venerdì 25 settembre 2009

My Vitriol "Finelines"

Io mi chiedo perchè? Perchè un gruppo così meraviglioso ha fatto un disco solo e poi è praticamente sparito nella semi - clandestinità? Io personalmente li avevo visti dal vivo a Milano ed ero rimasto incantanto. Li giudicavo il gruppo più vicino agli Adorable: sferzate di chitarre shoegazer (echi anche a MBV!!) che andavano a cercare la melodia. Intensi, brucianti e rumorosi sapevano anche smorzare i toni ma con un senso di disturbo e di nervosismo sempre presente. Non sono un gruppo da singoli, e da questo disco ne hanno estratti parecchi (memorabile Grounded con il video che vede Vincent Gallo come interprete!!), perchè tutto l'album vive e respira dalla prima all'ultima canzone. Io li attendo, ancora, per il secondo disco. E so che prima o poi le mie preghiere sarannio ascoltate!! (2001 Infectious)

Hailing from the same University Of London digs as Coldplay, and reaching for the mantle of Yank-inflected indie-rock when nu-metal is in the ascendancy, youthful Brit-rock four-piece My Vitriol should really have found this debut album business a bit of an uphill struggle. Somewhat surprisingly, though, they've delivered the goods; at its best, Finelines suggests the dynamic scissor-kick choruses and sleek power-pop of the Foo Fighters, as envisaged through the effects pedals of My Bloody Valentine sound-alchemist Kevin Shields--the spirit of shoegazing spiked with guts, adrenaline and adolescent fantasies of towering walls of noise. Thankfully, too, this is far more substantial than many debut albums; more than just a smattering of hit singles amid a sea of filler, Finelines is pieced together by slick segues and thoughtful sequencing. Even the effortlessly pop moments, such as roller-coaster-grunge peaks "Always: Your Way" and "Losing Touch", don't show up the occasional mellow forays into creeping-feedback guitar ambience. Any criticisms? Only that the reedy vocals of frontman Som Wardner lack a certain soul, making the actual emotional viscera of Finelines a little indirect. Still, on the basis of this fine debut, there's no reason why My Vitriol couldn't be serious "Voice of a Generation" contenders. (Louis Pattison -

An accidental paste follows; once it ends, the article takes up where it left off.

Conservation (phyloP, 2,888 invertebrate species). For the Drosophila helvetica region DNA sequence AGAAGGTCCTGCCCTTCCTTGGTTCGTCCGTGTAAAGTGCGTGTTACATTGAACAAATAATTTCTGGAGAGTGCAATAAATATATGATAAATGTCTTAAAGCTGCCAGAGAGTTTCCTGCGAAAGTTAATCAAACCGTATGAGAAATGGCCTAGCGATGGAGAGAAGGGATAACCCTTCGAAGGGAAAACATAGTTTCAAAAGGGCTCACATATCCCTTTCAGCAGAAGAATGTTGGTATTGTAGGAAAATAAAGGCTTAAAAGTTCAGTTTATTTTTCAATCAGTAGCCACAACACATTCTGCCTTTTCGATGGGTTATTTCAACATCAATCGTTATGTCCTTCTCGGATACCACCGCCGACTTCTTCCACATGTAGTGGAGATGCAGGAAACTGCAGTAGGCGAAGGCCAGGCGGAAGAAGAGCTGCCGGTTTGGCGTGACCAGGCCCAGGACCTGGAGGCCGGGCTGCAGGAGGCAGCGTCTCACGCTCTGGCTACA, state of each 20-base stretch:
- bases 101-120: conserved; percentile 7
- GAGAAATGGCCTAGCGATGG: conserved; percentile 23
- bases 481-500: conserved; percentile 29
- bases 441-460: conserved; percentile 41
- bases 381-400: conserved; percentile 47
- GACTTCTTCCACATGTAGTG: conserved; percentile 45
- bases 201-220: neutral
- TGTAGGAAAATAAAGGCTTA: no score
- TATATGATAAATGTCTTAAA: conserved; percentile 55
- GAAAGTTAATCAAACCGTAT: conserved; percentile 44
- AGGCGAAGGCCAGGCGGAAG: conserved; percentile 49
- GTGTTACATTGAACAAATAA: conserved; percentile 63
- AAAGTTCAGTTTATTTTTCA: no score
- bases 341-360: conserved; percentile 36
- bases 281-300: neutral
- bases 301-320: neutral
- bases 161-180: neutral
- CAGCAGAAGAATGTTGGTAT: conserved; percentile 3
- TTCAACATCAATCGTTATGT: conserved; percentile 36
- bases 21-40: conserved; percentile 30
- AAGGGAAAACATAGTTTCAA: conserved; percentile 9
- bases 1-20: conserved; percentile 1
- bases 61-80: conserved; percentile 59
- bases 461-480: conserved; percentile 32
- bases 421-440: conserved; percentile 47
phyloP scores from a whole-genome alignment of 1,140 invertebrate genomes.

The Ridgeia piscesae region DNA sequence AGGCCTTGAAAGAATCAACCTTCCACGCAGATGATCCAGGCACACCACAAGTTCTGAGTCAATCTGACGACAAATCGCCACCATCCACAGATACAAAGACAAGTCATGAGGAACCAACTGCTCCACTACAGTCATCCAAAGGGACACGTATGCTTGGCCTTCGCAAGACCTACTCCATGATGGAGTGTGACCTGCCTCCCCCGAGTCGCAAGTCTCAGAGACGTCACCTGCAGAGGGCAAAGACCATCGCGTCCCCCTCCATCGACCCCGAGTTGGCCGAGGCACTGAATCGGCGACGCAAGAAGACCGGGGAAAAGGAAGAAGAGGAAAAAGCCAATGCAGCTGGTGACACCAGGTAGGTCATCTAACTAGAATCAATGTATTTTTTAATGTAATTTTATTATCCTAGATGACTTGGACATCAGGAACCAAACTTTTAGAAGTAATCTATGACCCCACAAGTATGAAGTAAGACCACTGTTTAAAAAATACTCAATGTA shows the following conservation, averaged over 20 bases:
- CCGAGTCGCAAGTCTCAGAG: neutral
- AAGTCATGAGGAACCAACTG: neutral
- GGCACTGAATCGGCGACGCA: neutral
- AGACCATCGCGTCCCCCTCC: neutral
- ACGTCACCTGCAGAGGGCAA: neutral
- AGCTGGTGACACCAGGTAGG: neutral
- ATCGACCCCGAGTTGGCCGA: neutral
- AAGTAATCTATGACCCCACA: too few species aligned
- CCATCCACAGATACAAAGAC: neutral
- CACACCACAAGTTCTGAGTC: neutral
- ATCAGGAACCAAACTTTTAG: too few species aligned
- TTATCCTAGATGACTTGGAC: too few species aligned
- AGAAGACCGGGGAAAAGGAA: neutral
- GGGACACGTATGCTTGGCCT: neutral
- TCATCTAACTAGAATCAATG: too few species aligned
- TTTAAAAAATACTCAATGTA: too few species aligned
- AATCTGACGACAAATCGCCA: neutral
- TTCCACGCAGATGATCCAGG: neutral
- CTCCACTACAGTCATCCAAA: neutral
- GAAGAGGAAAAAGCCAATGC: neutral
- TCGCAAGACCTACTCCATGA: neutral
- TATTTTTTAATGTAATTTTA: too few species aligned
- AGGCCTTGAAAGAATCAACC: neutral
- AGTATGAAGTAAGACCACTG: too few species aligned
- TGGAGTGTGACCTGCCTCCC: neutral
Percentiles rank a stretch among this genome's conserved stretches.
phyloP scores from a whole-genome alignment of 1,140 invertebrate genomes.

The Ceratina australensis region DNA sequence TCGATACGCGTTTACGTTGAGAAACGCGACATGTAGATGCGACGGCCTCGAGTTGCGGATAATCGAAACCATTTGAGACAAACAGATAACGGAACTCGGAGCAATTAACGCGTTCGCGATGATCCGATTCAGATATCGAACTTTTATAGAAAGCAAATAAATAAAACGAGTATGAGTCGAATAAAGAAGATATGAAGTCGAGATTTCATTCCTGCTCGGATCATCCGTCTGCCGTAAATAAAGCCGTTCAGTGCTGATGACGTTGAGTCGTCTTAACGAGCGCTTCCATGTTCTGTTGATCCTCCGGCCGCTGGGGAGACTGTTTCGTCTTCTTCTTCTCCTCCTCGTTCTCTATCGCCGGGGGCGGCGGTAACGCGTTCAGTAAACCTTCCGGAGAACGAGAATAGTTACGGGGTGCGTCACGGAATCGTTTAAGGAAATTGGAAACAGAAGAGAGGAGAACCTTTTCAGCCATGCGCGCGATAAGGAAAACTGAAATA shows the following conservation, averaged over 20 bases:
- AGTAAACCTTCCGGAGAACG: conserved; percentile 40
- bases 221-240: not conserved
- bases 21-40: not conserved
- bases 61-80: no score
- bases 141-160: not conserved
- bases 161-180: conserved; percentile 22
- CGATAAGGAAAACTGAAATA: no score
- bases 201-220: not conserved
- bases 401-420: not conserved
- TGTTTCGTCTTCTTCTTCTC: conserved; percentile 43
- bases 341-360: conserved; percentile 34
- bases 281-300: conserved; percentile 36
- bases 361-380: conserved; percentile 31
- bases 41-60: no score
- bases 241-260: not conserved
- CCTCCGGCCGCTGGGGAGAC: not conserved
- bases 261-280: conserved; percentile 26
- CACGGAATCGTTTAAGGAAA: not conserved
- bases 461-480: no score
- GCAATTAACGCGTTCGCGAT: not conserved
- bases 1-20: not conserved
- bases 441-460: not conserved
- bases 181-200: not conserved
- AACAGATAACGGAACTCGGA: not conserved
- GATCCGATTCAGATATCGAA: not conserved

With all the nu-metal shenanigans that have been bombarding the alt-rock scene recently, it would be easy to confuse a band called My Vitriol as an identikit Slipknot/Amen noise-machine. You know, the kind of band that pretend they have their morning's cornflakes swimming in sulphuric acid.
Thankfully, My Vitriol are nothing of the sort. This London-based quartet deal in good old-fashioned indie rock. Their debut album, 'Finelines' boasts a collection of deliciously raucous songs, dripping in bittersweet lyrics that'll smart your throat every time you try to sing along.
If you've heard the singles, you'll know that frontman and songwriter, Som Wardner, has an excellent ear for radio-friendly, catchy tunes. Current single, 'Always Your Way', and last year's releases 'Losing Touch', 'Cemented Shoes' and 'Pieces', drift along with dreamy guitar hooks and powerfully soft vocal harmonies that tease you towards ballad territory, before furiously dragging you by the hair to the mosh pit. He also delivers classic rawk anthem choruses with a delicate vitality and pop-melody that would be right at home on a Foo Fighter's record.
But don't be fooled into thinking that 'Finelines' is an easily-digestible ray of indie sunshine. There's an unnerving dark calm seeping through tracks like 'Infantile', 'Ode To The Red Queen' and 'Under The Wheels', with the spiralling, reverb-drenched indulgency reminiscent of Slowdive and early Verve offerings. Then there's 'C.O.R', half a minute of Nirvana-style, thrash-tastic guitar and pained screaming. Vitriolic indeed.
'Finelines' is like waking-up with a head-caving-in hangover to find you're still in the clothes from the night before and there's a stranger chucking up in your kitchen sink. But as you wonder where it all went wrong, something assures you that it's gonna be alright after-all. In fact, having someone to share your cornflakes with is uncomfortably satisfying. Great, almost. And that's exactly what 'Finelines' is.
But just like Pinkie in Graham Greene's Brighton Rock, where this band get their name, you've got that bottle of vitriol in your pocket. Just in case...(Nichola Browne -

- Alpha Rays
- Always Your Way
- The Gentle Art Of Choking
- Kohlstream
- Cemented Shoes
- Grounded
- C.O.R.
- Infantile
- Ode To The Red Queen
- Tongue Tied
- Windows And Walls
- Laprodane
- Losing Teach
- Pieces
- Falling Off The Floor
- Under The Wheels


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